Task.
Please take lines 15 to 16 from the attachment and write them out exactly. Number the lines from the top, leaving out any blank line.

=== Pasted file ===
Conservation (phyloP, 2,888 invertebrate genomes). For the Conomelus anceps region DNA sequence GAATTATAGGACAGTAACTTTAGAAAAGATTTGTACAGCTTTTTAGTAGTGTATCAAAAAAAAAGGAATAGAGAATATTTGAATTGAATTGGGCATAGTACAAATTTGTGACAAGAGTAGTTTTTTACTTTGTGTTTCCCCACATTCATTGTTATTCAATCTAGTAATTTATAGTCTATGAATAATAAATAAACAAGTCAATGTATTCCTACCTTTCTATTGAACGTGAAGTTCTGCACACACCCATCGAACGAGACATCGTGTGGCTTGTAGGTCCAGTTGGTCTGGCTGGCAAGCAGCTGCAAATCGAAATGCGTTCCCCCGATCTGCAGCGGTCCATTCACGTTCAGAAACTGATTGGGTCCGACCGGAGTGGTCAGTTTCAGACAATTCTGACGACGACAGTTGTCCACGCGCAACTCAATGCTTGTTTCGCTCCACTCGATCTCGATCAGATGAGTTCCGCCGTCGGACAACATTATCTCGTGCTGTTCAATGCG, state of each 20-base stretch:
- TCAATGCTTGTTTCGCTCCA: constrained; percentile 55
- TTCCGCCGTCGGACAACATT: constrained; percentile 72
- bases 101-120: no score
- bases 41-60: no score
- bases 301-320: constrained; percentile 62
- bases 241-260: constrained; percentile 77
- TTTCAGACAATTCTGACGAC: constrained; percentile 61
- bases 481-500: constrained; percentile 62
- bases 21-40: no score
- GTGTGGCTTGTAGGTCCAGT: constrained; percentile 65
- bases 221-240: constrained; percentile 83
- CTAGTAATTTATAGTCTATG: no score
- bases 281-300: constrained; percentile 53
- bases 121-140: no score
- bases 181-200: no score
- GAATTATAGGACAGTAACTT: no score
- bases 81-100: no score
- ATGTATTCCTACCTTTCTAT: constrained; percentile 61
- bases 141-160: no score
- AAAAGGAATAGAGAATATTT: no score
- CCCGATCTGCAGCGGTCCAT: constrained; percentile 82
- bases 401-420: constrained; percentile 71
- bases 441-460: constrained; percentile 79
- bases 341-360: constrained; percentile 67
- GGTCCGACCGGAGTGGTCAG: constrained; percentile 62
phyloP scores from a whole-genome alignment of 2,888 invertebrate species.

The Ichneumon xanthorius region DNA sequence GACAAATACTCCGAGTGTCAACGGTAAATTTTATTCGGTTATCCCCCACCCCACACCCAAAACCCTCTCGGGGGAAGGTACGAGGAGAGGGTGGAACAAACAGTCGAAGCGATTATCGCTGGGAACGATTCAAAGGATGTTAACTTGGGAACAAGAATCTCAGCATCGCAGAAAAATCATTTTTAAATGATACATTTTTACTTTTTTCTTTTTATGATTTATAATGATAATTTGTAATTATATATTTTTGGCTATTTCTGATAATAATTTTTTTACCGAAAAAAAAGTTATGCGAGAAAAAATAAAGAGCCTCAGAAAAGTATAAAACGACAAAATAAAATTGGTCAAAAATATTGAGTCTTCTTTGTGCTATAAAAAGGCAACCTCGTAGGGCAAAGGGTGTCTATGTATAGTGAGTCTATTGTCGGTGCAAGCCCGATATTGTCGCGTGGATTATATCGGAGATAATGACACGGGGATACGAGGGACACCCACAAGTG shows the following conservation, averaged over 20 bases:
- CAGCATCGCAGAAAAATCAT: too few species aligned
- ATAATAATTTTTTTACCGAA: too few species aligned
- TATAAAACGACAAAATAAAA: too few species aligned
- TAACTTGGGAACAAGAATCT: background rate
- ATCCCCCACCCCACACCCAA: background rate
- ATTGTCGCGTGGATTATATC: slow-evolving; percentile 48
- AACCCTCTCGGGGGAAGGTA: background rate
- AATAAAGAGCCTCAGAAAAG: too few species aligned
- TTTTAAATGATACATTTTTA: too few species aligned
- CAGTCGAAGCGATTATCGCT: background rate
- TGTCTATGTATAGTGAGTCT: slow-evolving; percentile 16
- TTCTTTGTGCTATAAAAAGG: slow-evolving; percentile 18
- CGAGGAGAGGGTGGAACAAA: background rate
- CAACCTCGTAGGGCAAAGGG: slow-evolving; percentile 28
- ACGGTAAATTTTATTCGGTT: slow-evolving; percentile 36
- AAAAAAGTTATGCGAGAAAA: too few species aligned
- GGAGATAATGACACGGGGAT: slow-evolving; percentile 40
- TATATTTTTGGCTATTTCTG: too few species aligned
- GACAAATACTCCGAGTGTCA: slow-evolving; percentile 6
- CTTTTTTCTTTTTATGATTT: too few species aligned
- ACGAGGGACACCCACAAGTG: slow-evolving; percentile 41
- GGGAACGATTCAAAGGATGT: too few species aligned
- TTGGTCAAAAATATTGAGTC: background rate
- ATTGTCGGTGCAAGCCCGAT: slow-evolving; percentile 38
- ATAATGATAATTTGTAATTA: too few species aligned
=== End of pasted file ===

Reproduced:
- bases 121-140: no score
- bases 181-200: no score